Three hundred years ago, Daniel Defoe offered a memorable image for the relationship between authors and their work: “A Book is the Author’s Property, ’tis the Child of his Inventions, the Brat of his Brain.”
The line comes from an essay Defoe wrote in support of the first-ever copyright act, the 1710 Statute of Anne. That law, one of the great inventions of human civilization, managed to do two good things at once: it gave writers ownership of their work, thus freeing them from patronage, and it limited the term of ownership to 28 years, thus giving the rest of us a public domain, a world of print we all may enter because no one owns it.
Defoe’s metaphor nicely points toward copyright’s public ends: both books and brats grow up; their relationship to those who bore them changes over time. Like a farmer’s children, books must help their author make hay until they come of age, whereupon they are free to leave home and participate in the larger community.
This history has been on my mind recently because it is about to reappear in a courtroom where Judge Denny Chin of the Federal District Court for the Southern District of New York will very likely hold a hearing later this fall on the proposed settlement of the lawsuit brought by authors and publishers against Google, after Google made digital copies of millions of in-copyright books. The settlement is currently being revised in the wake of objections raised by the Department of Justice and other parties. But whatever form it takes, before he approves it Judge Chin will have to deal with the ghost of Defoe’s parental metaphor, come now to pose a riddle Defoe never had to consider: What shall we do with the orphans?
Orphan works are all those Brats whose copyrights are still active but whose parents cannot be found. There are millions of them out there, and they are gumming up the world of publishing. Suppose a publisher wants to print an anthology of 1930s magazine fiction. Copyright now lasts so long (a century in many cases) that the publisher must assume that there are rights holders for all those stories. Suppose that half the owners can’t be found. What should the publisher do? Its lawyers will advise abandoning the anthology: statutory damages for copyright infringement now stand between $750 and $150,000 per instance.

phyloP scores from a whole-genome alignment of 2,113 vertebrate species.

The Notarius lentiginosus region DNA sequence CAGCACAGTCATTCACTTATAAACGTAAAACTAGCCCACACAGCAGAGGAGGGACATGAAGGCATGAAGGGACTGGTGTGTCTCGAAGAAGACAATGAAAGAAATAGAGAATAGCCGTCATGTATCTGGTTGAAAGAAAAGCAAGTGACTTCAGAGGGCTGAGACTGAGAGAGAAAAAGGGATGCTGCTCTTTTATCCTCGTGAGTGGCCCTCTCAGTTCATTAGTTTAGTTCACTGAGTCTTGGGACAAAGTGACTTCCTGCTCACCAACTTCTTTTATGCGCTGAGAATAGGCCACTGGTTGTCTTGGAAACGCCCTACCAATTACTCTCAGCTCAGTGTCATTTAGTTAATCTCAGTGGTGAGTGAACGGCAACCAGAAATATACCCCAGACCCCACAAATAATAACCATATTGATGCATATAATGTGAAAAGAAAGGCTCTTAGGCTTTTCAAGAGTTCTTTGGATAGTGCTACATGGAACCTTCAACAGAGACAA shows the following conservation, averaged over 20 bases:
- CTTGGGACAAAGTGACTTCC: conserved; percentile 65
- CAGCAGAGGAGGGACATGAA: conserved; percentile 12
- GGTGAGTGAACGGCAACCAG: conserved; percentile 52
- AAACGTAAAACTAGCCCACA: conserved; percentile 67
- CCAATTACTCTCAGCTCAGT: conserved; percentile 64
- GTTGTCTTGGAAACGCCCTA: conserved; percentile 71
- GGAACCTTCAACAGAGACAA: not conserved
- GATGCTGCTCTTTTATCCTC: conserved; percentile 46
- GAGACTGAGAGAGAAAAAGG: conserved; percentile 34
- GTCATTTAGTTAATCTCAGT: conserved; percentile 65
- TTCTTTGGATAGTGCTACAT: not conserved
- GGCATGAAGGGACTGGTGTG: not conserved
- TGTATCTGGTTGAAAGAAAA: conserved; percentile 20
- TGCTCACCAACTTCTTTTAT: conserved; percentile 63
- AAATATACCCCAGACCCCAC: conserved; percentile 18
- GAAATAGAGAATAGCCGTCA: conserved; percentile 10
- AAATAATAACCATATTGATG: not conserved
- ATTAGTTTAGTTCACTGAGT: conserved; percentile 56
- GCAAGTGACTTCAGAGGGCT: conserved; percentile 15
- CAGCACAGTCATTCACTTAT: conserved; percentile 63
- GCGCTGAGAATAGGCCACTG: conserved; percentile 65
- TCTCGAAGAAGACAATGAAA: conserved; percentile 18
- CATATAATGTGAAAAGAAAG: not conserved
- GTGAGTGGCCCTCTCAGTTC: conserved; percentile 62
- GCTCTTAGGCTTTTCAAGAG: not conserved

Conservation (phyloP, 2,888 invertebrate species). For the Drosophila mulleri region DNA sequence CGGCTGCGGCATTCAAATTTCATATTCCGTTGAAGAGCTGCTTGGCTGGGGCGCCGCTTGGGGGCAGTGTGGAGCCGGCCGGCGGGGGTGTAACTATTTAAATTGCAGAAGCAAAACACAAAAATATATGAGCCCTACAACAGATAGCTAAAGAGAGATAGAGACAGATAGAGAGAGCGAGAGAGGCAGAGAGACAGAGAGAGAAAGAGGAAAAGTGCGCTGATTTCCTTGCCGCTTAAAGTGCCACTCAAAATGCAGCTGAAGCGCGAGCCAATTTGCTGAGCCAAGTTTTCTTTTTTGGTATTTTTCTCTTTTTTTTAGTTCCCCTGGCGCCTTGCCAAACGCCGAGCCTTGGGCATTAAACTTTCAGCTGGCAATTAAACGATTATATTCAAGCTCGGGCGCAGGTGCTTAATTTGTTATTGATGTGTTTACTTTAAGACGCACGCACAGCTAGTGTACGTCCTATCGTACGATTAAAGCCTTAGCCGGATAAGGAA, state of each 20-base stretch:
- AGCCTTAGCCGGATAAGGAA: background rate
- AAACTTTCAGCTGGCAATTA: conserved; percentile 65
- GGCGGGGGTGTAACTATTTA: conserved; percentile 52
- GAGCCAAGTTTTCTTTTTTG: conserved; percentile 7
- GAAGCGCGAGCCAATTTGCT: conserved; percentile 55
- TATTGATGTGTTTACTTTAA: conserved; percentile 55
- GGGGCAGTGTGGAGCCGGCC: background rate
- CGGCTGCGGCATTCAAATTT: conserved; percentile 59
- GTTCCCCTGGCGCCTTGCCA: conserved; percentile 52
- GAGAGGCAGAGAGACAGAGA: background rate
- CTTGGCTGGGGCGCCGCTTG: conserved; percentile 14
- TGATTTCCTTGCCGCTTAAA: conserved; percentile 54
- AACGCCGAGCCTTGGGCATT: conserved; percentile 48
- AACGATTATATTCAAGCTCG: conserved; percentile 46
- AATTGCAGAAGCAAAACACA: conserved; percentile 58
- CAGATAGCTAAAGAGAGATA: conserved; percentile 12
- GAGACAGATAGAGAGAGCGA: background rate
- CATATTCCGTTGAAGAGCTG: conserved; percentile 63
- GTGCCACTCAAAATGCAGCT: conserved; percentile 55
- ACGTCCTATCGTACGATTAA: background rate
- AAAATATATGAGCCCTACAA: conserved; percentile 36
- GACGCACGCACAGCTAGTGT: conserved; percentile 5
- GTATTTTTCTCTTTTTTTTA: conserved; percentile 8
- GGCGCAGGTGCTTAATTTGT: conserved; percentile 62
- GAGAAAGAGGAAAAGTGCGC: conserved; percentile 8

Less hypothetically, when Carnegie Mellon University tried to digitize a collection of out-of-print books, one of every five turned out to be orphaned. When Cornell tried to post a collection of agricultural monographs online, half were orphans. The United States Holocaust Museum owns millions of pages of archival documents that it can neither publish nor digitize.
Of more than seven million works scanned by Google so far, four to five million appear to be orphaned. If Judge Chin approves the settlement in something close to its current form, the authors and publishers will let Google commercialize these works — sell them, display them online with ads, charge libraries for their use, and more. A portion of the money thus earned will go to Google outright; the rest will go to a new Book Rights Registry, where it will regularly be set aside for five years waiting for absent owners to claim it. At the end of each five-year period, all unclaimed funds will be distributed to the authors and publishers whose works the registry represents.
This is a smart way to untangle the orphan works mess, but it has some serious problems, the most obvious being that it treats orphans as if they were Brats who can be set to work for families who had no hand in their creation. Nothing in the history of copyright can possibly allow for such indenture. In an essay written late in life, James Madison explained that copyright is best viewed as “a compensation for a benefit actually gained to the community.” There were good reasons, he wrote, to give authors a “temporary monopoly” over their work, “but it ought to be temporary” because the long-term goal is to enrich public knowledge, not private persons.
Madison honors the same beneficiaries found in the Statute of Anne, the writer and the rest of us. In no case are third parties meant to profit, as the Google settlement would allow. To let them do so would be like letting an executor drain an estate whose rightful heirs cannot be found....